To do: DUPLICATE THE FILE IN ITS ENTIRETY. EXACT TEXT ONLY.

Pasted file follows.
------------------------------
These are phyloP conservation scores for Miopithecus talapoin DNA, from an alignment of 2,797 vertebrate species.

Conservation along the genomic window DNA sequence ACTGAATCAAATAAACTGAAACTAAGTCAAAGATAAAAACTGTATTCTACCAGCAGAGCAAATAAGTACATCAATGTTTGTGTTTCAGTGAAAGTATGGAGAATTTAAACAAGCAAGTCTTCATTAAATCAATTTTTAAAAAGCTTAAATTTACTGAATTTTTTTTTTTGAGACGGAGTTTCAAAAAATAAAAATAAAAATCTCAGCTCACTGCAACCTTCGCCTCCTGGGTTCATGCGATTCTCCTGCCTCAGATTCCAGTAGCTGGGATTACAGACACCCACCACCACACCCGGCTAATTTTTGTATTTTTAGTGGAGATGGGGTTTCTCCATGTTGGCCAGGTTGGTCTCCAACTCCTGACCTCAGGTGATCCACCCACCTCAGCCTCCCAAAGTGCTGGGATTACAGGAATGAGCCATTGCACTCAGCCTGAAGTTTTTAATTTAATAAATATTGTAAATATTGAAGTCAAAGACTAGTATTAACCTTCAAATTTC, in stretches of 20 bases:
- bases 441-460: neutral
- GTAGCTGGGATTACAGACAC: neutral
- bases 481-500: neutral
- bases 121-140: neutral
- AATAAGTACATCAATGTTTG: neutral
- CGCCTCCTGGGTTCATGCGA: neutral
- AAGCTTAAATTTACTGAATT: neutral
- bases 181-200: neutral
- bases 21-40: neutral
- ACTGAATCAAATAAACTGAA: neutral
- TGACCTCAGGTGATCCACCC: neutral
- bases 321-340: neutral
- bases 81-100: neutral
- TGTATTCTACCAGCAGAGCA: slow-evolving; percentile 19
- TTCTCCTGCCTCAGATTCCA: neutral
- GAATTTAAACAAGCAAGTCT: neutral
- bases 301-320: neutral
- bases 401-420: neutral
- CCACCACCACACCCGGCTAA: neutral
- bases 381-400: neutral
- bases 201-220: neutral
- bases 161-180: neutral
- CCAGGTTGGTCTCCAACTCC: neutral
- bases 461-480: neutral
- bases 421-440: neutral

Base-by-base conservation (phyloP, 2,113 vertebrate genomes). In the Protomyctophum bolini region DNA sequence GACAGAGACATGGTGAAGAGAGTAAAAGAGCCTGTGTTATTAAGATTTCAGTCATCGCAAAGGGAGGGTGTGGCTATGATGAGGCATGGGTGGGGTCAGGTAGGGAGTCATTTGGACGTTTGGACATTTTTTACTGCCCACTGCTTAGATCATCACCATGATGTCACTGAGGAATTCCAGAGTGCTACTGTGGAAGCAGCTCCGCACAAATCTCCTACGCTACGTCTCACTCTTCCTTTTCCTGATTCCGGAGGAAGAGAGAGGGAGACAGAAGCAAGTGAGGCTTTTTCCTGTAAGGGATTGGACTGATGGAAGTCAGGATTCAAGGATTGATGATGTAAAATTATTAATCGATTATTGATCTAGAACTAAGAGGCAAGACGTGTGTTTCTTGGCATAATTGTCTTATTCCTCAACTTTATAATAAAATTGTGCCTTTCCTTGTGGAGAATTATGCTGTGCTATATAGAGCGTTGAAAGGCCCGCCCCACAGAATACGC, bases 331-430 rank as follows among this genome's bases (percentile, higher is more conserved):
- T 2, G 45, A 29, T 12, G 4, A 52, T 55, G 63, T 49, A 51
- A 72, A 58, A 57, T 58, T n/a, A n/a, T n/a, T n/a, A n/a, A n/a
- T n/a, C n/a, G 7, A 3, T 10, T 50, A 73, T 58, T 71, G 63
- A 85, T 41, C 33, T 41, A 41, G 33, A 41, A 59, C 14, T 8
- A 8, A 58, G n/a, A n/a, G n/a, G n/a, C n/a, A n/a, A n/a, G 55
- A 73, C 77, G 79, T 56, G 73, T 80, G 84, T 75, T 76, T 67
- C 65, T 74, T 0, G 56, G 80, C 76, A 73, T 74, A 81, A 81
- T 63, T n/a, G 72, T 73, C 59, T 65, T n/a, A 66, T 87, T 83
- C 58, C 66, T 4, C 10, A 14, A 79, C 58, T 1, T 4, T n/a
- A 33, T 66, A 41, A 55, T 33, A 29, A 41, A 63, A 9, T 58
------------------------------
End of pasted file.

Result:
These are phyloP conservation scores for Miopithecus talapoin DNA, from an alignment of 2,797 vertebrate species.

Conservation along the genomic window DNA sequence ACTGAATCAAATAAACTGAAACTAAGTCAAAGATAAAAACTGTATTCTACCAGCAGAGCAAATAAGTACATCAATGTTTGTGTTTCAGTGAAAGTATGGAGAATTTAAACAAGCAAGTCTTCATTAAATCAATTTTTAAAAAGCTTAAATTTACTGAATTTTTTTTTTTGAGACGGAGTTTCAAAAAATAAAAATAAAAATCTCAGCTCACTGCAACCTTCGCCTCCTGGGTTCATGCGATTCTCCTGCCTCAGATTCCAGTAGCTGGGATTACAGACACCCACCACCACACCCGGCTAATTTTTGTATTTTTAGTGGAGATGGGGTTTCTCCATGTTGGCCAGGTTGGTCTCCAACTCCTGACCTCAGGTGATCCACCCACCTCAGCCTCCCAAAGTGCTGGGATTACAGGAATGAGCCATTGCACTCAGCCTGAAGTTTTTAATTTAATAAATATTGTAAATATTGAAGTCAAAGACTAGTATTAACCTTCAAATTTC, in stretches of 20 bases:
- bases 441-460: neutral
- GTAGCTGGGATTACAGACAC: neutral
- bases 481-500: neutral
- bases 121-140: neutral
- AATAAGTACATCAATGTTTG: neutral
- CGCCTCCTGGGTTCATGCGA: neutral
- AAGCTTAAATTTACTGAATT: neutral
- bases 181-200: neutral
- bases 21-40: neutral
- ACTGAATCAAATAAACTGAA: neutral
- TGACCTCAGGTGATCCACCC: neutral
- bases 321-340: neutral
- bases 81-100: neutral
- TGTATTCTACCAGCAGAGCA: slow-evolving; percentile 19
- TTCTCCTGCCTCAGATTCCA: neutral
- GAATTTAAACAAGCAAGTCT: neutral
- bases 301-320: neutral
- bases 401-420: neutral
- CCACCACCACACCCGGCTAA: neutral
- bases 381-400: neutral
- bases 201-220: neutral
- bases 161-180: neutral
- CCAGGTTGGTCTCCAACTCC: neutral
- bases 461-480: neutral
- bases 421-440: neutral

Base-by-base conservation (phyloP, 2,113 vertebrate genomes). In the Protomyctophum bolini region DNA sequence GACAGAGACATGGTGAAGAGAGTAAAAGAGCCTGTGTTATTAAGATTTCAGTCATCGCAAAGGGAGGGTGTGGCTATGATGAGGCATGGGTGGGGTCAGGTAGGGAGTCATTTGGACGTTTGGACATTTTTTACTGCCCACTGCTTAGATCATCACCATGATGTCACTGAGGAATTCCAGAGTGCTACTGTGGAAGCAGCTCCGCACAAATCTCCTACGCTACGTCTCACTCTTCCTTTTCCTGATTCCGGAGGAAGAGAGAGGGAGACAGAAGCAAGTGAGGCTTTTTCCTGTAAGGGATTGGACTGATGGAAGTCAGGATTCAAGGATTGATGATGTAAAATTATTAATCGATTATTGATCTAGAACTAAGAGGCAAGACGTGTGTTTCTTGGCATAATTGTCTTATTCCTCAACTTTATAATAAAATTGTGCCTTTCCTTGTGGAGAATTATGCTGTGCTATATAGAGCGTTGAAAGGCCCGCCCCACAGAATACGC, bases 331-430 rank as follows among this genome's bases (percentile, higher is more conserved):
- T 2, G 45, A 29, T 12, G 4, A 52, T 55, G 63, T 49, A 51
- A 72, A 58, A 57, T 58, T n/a, A n/a, T n/a, T n/a, A n/a, A n/a
- T n/a, C n/a, G 7, A 3, T 10, T 50, A 73, T 58, T 71, G 63
- A 85, T 41, C 33, T 41, A 41, G 33, A 41, A 59, C 14, T 8
- A 8, A 58, G n/a, A n/a, G n/a, G n/a, C n/a, A n/a, A n/a, G 55
- A 73, C 77, G 79, T 56, G 73, T 80, G 84, T 75, T 76, T 67
- C 65, T 74, T 0, G 56, G 80, C 76, A 73, T 74, A 81, A 81
- T 63, T n/a, G 72, T 73, C 59, T 65, T n/a, A 66, T 87, T 83
- C 58, C 66, T 4, C 10, A 14, A 79, C 58, T 1, T 4, T n/a
- A 33, T 66, A 41, A 55, T 33, A 29, A 41, A 63, A 9, T 58